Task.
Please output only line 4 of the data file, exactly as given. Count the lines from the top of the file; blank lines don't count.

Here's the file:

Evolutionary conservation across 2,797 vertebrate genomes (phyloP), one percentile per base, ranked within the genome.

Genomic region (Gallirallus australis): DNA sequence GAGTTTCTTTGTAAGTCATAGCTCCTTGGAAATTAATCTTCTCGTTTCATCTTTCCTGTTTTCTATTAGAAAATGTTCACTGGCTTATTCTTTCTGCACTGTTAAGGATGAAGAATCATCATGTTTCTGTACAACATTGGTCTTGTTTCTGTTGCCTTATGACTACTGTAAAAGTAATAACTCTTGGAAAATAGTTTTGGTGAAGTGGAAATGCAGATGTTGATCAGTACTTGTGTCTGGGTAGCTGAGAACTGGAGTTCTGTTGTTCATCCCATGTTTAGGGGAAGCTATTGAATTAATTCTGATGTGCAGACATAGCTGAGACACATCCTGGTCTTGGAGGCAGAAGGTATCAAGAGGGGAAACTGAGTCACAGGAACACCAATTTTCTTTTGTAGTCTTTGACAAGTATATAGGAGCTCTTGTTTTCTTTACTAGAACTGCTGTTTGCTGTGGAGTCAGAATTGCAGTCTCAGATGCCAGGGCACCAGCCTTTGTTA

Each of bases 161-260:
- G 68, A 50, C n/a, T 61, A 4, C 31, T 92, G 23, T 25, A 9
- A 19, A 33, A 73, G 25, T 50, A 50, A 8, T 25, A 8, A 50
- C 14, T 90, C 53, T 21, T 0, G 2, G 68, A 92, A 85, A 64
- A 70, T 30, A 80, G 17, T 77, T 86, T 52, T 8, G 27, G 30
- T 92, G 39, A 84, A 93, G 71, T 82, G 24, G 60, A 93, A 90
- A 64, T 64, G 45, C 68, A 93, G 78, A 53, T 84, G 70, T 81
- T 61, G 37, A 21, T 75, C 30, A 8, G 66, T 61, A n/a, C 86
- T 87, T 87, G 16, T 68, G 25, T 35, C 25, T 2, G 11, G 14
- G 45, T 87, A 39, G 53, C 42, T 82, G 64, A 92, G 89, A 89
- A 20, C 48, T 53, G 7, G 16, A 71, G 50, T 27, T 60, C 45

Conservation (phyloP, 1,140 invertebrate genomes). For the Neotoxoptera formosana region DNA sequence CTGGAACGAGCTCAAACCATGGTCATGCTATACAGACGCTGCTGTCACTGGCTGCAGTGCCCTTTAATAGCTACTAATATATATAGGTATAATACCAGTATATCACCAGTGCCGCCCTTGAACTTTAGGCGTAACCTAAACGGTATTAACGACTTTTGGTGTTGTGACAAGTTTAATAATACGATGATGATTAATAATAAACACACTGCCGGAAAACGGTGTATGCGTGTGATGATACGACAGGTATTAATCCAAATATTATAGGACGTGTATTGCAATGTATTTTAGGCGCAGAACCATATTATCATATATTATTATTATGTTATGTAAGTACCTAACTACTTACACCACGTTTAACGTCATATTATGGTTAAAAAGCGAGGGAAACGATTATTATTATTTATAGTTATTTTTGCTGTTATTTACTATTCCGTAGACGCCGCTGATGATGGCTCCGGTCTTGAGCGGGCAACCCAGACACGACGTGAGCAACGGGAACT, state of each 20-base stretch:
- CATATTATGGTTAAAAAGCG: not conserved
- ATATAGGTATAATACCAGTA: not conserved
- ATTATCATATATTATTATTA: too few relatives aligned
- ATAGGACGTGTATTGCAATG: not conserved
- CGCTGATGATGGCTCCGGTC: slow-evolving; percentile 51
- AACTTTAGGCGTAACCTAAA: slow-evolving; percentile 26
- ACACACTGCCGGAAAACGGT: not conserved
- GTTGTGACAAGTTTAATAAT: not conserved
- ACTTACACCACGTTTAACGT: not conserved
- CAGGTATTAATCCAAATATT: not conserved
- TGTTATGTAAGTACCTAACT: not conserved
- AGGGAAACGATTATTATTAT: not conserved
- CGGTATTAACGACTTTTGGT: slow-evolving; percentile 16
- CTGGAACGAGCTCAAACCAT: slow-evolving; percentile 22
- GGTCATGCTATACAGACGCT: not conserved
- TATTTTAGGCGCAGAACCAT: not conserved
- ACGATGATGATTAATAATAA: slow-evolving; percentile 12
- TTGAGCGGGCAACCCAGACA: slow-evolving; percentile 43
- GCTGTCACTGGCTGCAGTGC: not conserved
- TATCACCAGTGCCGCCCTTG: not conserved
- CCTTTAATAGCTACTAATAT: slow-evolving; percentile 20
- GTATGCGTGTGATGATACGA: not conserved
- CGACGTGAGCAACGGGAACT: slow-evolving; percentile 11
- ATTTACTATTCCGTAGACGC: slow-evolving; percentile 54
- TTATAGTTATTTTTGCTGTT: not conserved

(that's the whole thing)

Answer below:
- G 68, A 50, C n/a, T 61, A 4, C 31, T 92, G 23, T 25, A 9